opposed to just going elsewhere, which would be very, very easy to do."

      Both Mahaffey and Kirkpatrick said that the decision at the 2003
      General Convention to consent to the election of Gene Robinson as
      bishop of New Hampshire prompted a change in the attitude of St.
      Stephen's leadership, which only got more determined with time.

      Mahaffey said that Cerar initially said at a congregational meeting
      late in 2003 that he would try to work within the framework of the
      Episcopal Church to make changes but that he would leave if he felt he
      could not continue in the church. He said at that meeting that if he
      left and if others joined him, they would not attempt to take over St.
      Stephen's property, she said.

      In December 2003, Kirkpatrick said, a vestry survey showed that the
      majority of St. Stephen's members wanted to remain in the Episcopal
      Church.

      However, Mahaffey recalled, the perceived failings of the Episcopal
      Church "became the topic of his sermons from that point forward. It
      did not matter what the liturgy was for any given Sunday or what the
      Gospel was, there was always a way to bring the topic around to that
      issue. We very often got the message that the Episcopal Church had
      sinned and needed to be repentant."

      "It got to the point that our needs for pastoral oversight and
      ministry were not being met because of the single-minded focus on this
      issue. We were not hearing the Word and how that was applicable in our
      daily lives. I don't think we were being ministered to in all of our
      needs."

      There was a "steady outgo of people who found this message
      intolerable," Kirkpatrick said, and a "steady influx" of people who
      approved of the leadership's position.

      "Everyone down here knew that St. Stephen's was taking this stance,"
      she said.

      Mahaffey said the growing disaffection with the Episcopal Church "has
      been very well staged."

      "I think it has been sold to the congregation," she said. "Three years
      of hearing it week after week after week."

      The issue of homosexuality was the "precipitating event but it has
      gone so far beyond that that I haven't even heard that mentioned in
      probably the last year," Kirkpatrick said. "The first year it was an
      issue, but not since. It has been: 'We know the truth and we are
      telling it to you. If you don't accept this truth then you really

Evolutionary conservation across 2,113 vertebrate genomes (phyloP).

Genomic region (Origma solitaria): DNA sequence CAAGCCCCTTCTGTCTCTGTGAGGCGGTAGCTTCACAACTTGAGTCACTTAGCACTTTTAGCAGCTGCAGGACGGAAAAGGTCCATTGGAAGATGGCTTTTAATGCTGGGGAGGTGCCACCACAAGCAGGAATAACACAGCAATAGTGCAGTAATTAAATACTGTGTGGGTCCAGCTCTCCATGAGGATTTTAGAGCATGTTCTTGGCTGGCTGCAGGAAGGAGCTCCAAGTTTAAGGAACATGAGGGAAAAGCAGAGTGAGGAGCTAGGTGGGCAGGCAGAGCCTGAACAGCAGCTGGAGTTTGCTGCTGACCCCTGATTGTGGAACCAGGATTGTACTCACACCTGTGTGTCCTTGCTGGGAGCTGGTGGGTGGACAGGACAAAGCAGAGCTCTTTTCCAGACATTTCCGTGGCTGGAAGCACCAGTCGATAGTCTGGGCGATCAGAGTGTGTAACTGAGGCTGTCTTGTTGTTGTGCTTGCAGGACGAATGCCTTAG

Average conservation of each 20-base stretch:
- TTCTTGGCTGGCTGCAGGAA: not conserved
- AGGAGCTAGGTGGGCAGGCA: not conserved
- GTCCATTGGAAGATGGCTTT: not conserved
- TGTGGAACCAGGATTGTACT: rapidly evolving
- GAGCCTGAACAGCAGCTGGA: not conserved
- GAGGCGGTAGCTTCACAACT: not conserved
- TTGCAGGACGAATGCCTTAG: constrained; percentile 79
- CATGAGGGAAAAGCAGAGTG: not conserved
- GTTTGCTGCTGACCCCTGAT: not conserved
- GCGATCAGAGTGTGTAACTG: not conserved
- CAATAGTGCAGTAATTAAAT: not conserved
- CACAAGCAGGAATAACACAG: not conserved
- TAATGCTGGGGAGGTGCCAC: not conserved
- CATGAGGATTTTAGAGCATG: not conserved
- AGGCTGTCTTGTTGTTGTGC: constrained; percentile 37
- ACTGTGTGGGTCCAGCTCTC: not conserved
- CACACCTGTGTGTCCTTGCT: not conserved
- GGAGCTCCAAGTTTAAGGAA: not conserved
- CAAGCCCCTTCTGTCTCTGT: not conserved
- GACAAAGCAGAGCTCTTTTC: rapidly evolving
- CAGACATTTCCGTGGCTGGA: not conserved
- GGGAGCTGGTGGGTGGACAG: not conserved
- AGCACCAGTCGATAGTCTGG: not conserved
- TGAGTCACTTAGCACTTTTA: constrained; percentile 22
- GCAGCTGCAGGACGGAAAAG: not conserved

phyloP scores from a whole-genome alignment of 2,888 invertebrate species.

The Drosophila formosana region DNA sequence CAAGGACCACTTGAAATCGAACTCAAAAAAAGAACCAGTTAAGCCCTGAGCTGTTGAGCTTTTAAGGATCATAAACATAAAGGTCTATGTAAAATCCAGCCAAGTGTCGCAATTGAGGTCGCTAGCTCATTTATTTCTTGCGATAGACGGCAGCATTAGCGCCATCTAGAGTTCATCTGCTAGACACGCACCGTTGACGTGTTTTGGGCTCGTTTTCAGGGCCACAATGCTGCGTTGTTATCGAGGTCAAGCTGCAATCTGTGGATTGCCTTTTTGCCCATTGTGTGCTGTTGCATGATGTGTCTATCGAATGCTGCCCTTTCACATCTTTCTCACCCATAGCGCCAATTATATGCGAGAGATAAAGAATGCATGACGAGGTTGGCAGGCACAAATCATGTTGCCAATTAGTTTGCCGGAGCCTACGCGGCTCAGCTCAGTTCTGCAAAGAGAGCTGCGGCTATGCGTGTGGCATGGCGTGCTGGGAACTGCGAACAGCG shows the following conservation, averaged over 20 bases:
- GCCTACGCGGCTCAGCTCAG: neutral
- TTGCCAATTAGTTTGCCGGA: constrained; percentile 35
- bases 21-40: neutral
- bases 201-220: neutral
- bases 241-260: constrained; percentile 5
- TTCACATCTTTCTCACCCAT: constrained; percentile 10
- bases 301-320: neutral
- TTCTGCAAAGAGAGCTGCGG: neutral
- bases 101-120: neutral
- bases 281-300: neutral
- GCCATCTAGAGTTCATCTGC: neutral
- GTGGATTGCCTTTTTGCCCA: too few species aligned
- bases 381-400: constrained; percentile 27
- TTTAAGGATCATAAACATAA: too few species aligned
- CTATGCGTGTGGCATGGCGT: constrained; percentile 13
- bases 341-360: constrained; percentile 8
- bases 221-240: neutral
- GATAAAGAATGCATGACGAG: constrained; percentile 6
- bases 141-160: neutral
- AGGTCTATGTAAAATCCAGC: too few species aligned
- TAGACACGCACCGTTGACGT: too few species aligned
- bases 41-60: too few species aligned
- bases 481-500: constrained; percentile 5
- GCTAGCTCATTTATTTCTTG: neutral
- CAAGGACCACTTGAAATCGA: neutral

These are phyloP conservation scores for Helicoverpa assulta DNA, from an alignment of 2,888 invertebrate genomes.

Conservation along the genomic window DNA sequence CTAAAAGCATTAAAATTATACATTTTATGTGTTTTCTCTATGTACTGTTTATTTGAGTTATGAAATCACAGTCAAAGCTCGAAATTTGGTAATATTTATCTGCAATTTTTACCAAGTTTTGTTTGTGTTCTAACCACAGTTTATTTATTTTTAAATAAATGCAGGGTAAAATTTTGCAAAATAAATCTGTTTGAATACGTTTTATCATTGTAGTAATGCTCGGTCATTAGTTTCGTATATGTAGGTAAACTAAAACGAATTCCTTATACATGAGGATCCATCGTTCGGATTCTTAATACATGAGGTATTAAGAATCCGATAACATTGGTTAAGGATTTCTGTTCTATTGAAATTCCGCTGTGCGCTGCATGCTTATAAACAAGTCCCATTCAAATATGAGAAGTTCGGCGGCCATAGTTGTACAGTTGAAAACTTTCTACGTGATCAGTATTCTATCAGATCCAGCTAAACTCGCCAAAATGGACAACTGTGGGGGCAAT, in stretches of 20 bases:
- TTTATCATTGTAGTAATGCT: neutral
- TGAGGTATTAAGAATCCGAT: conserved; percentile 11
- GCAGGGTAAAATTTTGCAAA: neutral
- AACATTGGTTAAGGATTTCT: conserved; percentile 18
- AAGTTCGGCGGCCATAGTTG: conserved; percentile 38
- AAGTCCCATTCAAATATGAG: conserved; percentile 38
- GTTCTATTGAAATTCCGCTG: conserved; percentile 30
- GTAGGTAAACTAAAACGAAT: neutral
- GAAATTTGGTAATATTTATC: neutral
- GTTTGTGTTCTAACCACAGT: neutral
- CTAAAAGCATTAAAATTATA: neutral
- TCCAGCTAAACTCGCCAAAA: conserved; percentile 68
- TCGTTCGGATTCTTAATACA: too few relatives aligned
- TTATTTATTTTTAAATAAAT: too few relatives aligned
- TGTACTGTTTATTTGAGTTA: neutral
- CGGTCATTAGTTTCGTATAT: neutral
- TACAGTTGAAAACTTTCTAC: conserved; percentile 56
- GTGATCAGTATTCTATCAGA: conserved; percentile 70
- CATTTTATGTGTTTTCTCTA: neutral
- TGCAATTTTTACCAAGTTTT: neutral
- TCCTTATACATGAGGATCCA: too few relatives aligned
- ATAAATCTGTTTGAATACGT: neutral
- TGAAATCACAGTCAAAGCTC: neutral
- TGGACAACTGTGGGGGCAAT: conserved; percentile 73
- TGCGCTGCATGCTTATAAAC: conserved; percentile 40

don't belong here."

      "It is biblical inerrancy – taking the Bible seriously as a primary
      source, taking the Bible literally in a lot of cases. There's very
      much been from the pulpit and from everyone connected with the
      leaving-the-Episcopal-Church-side that there is one way, there is one
      truth and that they know what that one way and that one truth is… that
      anyone [who] believes, says, [or] accepts the idea that anyone could
      find truth in a religious life any way except through Jesus Christ in
      this particular narrow revelation of him is not a Christian."

      Because many members left St. Stephen's or didn't attend frequently,
      some of them were declared ineligible to vote on either December 10 or
      December 17, including Mahaffey's 21-year-old son.

      Acknowledging that the pressures of college and work also kept him
      away, Mahaffey said her son asked her a year ago: "Why would I want to
      sit there and have to listen to being indoctrinated into leaving
      something that I believe in?"

      It is painful, she said, to have this example set for him.

      Some have also questioned the ability of the parish's leadership to
      hold the vote on two different days. Kirkpatrick said that many people
      pushed to have the ballot boxes secured during the intervening days
      and they were in fact held in the evidence room of the county
      courthouse. A local paper featured a picture of the boxes being
      brought back to the church on December 17.

      After the vote was announced that day, Kirkpatrick said the rector
      told the meeting that "he hoped that we continue as a congregation,
      and that he wanted very much to be a pastor to everyone, whether they
      voted yes or no, but that those of us who voted no should submit to
      the will of the majority who had decided to leave the church."

      Mahaffey said she's disappointed that the dispute came down to the
      vote, which was 132-33 in favor of severing ties and 94-37 in favor of
      trying to retain the church property. Those who opposed either motion
      are not unanimous in their opinions about the Episcopal Church, she said.

      "The bottom line of all of us that we can agree on is that it's not
      worth what's going on here," she said.

      When she moved to the area, Kirkpatrick, who has been an Episcopalian
      for about 55 years, said she knew she was "more liberal in my
      theology" than many of the friends she made.

      "But we have all this time been a wonderful church where we might not
      agree about things but we could talk about them, and grow and learn
      from each other," she said. "I have grown a great deal here and I am
      very, very grateful for the spiritual experience that I had at St.
      Stephen's before all this happened."

      Mahaffey agreed that St. Stephen's has "good, loving people."

      "In many ways I feel that the back of St. Stephen's has been broken
      and that neither side is going to be whole. We are now a broken
      church. We are a broken parish. We are a broken family," she said. "It
      could have all been prevented had what was promised to us in 2003 come
      to fruition: that we work within the framework of the church to affect
      change with things that we disagree . . . Now we're all going to have
      to find a way to heal – both sides. But there is a loyal following of
      Episcopalians at St. Stephen's and we don't want to be forgotten."